Patent Trolls in the 19th Century?

Sharks in Iowa?

As strange as it sounds, “patent trolls” are not just a 21st century problem. It turns out this type of predator was also present in the late 1800s. Back then the trolls were called “patent sharks” and they were just as crafty as present day patent trolls.

Circa 1860 the US Patent Office made a decision to loosen up patent standards for designs of farm implements: plows, grain cradles, pitchforks, etc. This policy decision was met with a flurry of inferior and non-specific patents which then opened the door for the patent sharks.

The patent sharks would travel to isolated farm communities and threaten the farmers who were using the farm tools with the oblique patents. A quick cash settlement would normally avoid court. Sound familiar? The farmers protested to the Feds but little happened for about a decade. Later the US Patent Office returned to the higher patent standards that existed prior to the Civil War.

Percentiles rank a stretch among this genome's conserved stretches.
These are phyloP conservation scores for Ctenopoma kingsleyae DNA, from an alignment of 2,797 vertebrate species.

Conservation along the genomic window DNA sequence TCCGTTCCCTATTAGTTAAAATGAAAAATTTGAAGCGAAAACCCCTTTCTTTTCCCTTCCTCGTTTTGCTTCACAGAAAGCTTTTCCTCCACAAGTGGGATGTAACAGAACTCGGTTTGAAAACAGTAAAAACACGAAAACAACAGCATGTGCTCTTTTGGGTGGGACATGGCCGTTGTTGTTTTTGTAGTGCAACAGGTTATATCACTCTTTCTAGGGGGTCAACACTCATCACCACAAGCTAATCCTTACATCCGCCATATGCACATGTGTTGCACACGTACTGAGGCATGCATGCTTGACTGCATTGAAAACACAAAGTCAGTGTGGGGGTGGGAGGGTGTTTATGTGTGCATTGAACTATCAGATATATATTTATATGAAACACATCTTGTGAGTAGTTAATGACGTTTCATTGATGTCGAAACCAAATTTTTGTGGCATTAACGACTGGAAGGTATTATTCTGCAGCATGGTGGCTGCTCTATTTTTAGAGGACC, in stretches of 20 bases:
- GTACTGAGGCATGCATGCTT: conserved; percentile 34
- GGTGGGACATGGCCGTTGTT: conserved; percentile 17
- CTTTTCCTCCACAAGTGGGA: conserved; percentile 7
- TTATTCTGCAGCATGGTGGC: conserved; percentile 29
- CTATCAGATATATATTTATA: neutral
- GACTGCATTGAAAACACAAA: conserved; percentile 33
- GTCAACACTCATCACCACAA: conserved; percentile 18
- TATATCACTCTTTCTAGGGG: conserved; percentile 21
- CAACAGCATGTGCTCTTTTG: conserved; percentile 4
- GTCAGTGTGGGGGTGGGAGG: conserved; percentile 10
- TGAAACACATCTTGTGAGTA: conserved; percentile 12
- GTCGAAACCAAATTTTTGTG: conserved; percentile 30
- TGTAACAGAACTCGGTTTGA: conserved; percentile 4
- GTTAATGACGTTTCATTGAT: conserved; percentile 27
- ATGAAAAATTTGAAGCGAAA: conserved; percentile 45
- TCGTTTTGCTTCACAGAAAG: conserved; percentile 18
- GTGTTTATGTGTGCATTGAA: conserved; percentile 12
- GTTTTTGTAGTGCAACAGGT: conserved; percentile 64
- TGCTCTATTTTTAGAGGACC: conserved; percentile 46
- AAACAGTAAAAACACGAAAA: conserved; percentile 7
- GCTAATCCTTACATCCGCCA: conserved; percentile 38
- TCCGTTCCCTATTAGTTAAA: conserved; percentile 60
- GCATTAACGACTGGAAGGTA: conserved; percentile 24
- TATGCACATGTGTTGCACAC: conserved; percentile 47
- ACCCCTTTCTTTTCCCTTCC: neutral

Lessons for the 21st Century? A good patent is a specific patent.  The Federal Government ain’t so smart. The small business man (the farmer of today) is the best prey for the troll. Bad guys follow the money.

Want to learn more about how to protect your small business or start up from the Patent Trolls? Come join CSUF Entrepreneurship at our seminar called:

Patent Trolls and Other IP-Related Threats:
How to Protect Your Business from a New Kind of Predator

Presented by: The CSUF Center for Entrepreneurship and CSUF Center for Family Business

Date: Wed., January, 22, 2014
Time: 6:00 p.m. (reception begins at 5:30 p.m.)
Location: Mihaylo College of Business and Economics
The O’Brien Center, Third Floor
800 N. State College Blvd., Fullerton

John Bradley Jackson
Director, Center for Entrepreneurship
jjackson@fullerton.edu

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